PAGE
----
The horses’ abiding nature allowed the photographer to use one of her very favourite tools at close range: a 50mm Lensbaby Creative Effects lens. With it, she was able to play with backlighting and distortion, creating an ethereal vision that one does not often see applied to wild creatures.
For the less outgoing family bands, Bunning was forced to shoot in a manner much less familiar to her: tethered to a tripod with a 200–500mm zoom lens — on loan from Nikon especially for the project.
“It’s such a different way of shooting for me. I’m not a tripod girl at all, ever, and I had to use a tripod with that lens, and it really tested my patience,” she explains. “But it was absolutely necessary and so worth it, being able to get up really close with those family bands.”
As well as leaving the shoot with a portfolio of amazing images and memories to be cherished for a lifetime, Bunning also made some valuable contacts at the Kaimanawa Heritage Horses organization. This group looks out for the welfare of the wild horses, trying to find non-lethal solutions to population reduction.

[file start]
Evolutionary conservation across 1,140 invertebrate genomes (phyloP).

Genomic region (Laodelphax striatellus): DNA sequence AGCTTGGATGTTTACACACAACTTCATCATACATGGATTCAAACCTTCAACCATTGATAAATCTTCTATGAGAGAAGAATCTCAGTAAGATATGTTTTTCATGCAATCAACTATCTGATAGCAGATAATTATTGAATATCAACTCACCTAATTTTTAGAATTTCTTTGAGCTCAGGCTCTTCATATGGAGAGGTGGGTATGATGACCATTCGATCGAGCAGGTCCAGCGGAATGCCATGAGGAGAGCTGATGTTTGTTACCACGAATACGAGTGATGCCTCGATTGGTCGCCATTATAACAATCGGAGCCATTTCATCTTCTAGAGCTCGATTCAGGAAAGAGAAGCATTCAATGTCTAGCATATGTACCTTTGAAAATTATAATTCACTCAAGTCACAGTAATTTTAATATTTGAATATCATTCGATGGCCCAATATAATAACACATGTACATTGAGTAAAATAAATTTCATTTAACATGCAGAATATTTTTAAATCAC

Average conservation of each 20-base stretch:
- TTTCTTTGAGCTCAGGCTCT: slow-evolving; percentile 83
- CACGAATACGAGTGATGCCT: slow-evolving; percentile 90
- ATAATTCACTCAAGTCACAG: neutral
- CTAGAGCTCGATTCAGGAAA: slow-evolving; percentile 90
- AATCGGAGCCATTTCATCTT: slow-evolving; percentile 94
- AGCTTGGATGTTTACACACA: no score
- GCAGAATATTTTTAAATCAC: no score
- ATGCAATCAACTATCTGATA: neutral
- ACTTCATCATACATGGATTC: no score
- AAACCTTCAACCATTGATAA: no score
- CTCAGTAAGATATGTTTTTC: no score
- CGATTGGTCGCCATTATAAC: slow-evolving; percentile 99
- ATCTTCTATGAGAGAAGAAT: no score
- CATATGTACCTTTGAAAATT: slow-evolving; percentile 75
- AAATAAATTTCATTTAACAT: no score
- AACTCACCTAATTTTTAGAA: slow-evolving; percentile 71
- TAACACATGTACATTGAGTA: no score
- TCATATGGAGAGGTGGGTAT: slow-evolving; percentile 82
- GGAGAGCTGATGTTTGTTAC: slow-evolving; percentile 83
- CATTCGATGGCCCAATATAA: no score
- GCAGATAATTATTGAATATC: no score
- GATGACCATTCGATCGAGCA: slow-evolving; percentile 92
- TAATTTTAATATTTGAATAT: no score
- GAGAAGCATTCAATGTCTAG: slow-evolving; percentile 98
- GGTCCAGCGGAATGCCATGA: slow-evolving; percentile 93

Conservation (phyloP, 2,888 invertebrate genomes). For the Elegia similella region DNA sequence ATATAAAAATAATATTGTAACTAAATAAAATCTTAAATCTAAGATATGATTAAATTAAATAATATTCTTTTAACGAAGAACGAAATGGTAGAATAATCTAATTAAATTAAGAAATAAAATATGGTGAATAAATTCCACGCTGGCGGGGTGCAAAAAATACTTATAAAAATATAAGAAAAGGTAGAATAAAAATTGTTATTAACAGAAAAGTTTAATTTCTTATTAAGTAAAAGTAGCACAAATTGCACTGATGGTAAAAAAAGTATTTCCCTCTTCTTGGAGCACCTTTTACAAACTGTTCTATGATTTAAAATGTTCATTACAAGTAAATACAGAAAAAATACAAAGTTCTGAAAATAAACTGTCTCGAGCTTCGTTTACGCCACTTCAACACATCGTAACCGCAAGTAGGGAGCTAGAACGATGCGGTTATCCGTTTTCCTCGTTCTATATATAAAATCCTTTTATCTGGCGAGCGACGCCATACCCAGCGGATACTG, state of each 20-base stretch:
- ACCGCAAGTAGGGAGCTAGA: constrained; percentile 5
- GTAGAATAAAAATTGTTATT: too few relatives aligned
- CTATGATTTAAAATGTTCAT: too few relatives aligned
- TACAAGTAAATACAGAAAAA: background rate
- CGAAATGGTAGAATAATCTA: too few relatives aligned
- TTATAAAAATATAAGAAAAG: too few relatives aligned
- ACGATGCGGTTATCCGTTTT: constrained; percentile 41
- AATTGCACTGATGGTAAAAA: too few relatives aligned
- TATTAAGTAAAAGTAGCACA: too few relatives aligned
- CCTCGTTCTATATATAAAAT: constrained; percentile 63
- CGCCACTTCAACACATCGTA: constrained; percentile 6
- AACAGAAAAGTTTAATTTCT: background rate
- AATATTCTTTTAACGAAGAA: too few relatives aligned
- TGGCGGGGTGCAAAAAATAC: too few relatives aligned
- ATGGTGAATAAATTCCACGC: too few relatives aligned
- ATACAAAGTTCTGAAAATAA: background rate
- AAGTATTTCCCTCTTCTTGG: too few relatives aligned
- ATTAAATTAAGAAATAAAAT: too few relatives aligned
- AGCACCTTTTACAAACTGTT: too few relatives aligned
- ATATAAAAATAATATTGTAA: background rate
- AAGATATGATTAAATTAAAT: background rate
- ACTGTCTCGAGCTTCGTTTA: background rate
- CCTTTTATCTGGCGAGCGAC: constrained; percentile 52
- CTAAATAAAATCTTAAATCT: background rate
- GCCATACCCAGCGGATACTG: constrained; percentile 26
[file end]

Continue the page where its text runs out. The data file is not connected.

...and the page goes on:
Bunning will be providing her images for its 2019 fundraising calendar, along with meeting some domesticated Kaimanawa horses for further shoots.
But don’t expect to see Bunning’s horse work popping up as a book or anything more than her online exhibition any time soon; the memory of her last exhausting publishing project is still too fresh. For now, she’s happy to simply enjoy the process and reap the rejuvenating benefits that come with a change of pace.
“I’m still photographing people, and I’m feeling that little bubble of excitement come up. I’m starting to get ideas,” she says with a smile. “I’ve had a few projects that have been put on the backburner for years, but I can feel my enthusiasm growing again.”
THE ARTFUL FILLY
To see more of Bunning’s work with horses, both wild and domesticated, visit The Artful Filly at theartfulfilly.com and follow updates by searching for ‘theartfulfilly’ on Instagram.